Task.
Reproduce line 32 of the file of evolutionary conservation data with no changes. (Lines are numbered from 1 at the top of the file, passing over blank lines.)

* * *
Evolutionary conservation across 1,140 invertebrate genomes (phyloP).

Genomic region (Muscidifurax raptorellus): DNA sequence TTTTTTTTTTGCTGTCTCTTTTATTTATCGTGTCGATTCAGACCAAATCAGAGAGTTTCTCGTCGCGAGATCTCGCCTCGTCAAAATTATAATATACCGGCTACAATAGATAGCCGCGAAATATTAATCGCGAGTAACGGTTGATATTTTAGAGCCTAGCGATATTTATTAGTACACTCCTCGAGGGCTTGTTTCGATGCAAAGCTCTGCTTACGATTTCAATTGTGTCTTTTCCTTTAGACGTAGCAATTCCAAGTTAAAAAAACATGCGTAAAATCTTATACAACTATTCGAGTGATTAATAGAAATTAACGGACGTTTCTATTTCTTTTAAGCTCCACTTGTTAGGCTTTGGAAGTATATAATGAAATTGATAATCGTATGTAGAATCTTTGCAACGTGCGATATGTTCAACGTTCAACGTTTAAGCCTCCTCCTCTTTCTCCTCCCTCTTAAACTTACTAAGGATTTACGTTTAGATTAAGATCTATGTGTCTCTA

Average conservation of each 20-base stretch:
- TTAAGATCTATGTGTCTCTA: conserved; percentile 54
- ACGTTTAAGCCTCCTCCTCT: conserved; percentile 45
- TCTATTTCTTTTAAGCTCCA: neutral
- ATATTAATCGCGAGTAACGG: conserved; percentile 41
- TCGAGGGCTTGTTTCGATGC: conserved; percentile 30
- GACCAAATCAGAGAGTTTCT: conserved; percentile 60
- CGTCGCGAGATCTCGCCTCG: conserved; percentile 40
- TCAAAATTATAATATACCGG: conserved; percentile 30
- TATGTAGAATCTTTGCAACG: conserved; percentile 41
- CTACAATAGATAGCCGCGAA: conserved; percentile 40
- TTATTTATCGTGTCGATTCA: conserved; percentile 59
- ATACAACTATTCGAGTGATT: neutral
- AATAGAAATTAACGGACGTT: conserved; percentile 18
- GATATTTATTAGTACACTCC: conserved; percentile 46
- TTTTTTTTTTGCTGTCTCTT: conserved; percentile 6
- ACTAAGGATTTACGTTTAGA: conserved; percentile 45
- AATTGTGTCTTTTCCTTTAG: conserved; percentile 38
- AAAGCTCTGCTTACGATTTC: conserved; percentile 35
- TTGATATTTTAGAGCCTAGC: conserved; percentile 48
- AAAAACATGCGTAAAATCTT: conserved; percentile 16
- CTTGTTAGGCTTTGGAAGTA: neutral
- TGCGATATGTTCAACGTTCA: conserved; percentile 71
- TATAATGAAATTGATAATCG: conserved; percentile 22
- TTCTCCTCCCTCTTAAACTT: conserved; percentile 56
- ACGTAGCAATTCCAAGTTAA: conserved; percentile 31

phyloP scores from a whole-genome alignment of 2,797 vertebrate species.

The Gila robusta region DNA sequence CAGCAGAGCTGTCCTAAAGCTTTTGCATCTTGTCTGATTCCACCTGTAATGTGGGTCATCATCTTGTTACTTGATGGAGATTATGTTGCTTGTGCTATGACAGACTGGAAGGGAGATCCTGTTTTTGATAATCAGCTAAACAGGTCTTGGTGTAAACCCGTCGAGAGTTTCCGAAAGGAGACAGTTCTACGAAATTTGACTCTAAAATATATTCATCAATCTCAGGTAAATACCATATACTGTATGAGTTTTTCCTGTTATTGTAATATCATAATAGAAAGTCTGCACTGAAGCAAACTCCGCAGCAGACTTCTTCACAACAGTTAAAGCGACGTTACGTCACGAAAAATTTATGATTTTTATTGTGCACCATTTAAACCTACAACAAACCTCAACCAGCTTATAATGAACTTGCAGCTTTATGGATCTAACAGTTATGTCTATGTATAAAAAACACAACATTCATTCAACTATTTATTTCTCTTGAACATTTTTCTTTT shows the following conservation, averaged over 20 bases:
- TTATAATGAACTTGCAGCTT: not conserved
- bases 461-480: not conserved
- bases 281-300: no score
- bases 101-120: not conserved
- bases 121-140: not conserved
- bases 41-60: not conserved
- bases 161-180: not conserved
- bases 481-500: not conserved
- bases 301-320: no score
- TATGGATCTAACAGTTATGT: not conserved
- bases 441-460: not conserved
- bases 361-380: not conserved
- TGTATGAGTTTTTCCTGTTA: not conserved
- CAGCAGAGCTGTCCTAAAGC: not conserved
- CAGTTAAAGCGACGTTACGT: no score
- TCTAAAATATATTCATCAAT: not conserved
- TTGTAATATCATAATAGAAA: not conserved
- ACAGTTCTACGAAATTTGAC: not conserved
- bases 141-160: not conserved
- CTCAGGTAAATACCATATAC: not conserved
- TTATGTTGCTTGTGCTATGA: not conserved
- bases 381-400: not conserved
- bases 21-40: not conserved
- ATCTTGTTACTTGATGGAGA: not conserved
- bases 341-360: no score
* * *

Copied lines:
- bases 461-480: not conserved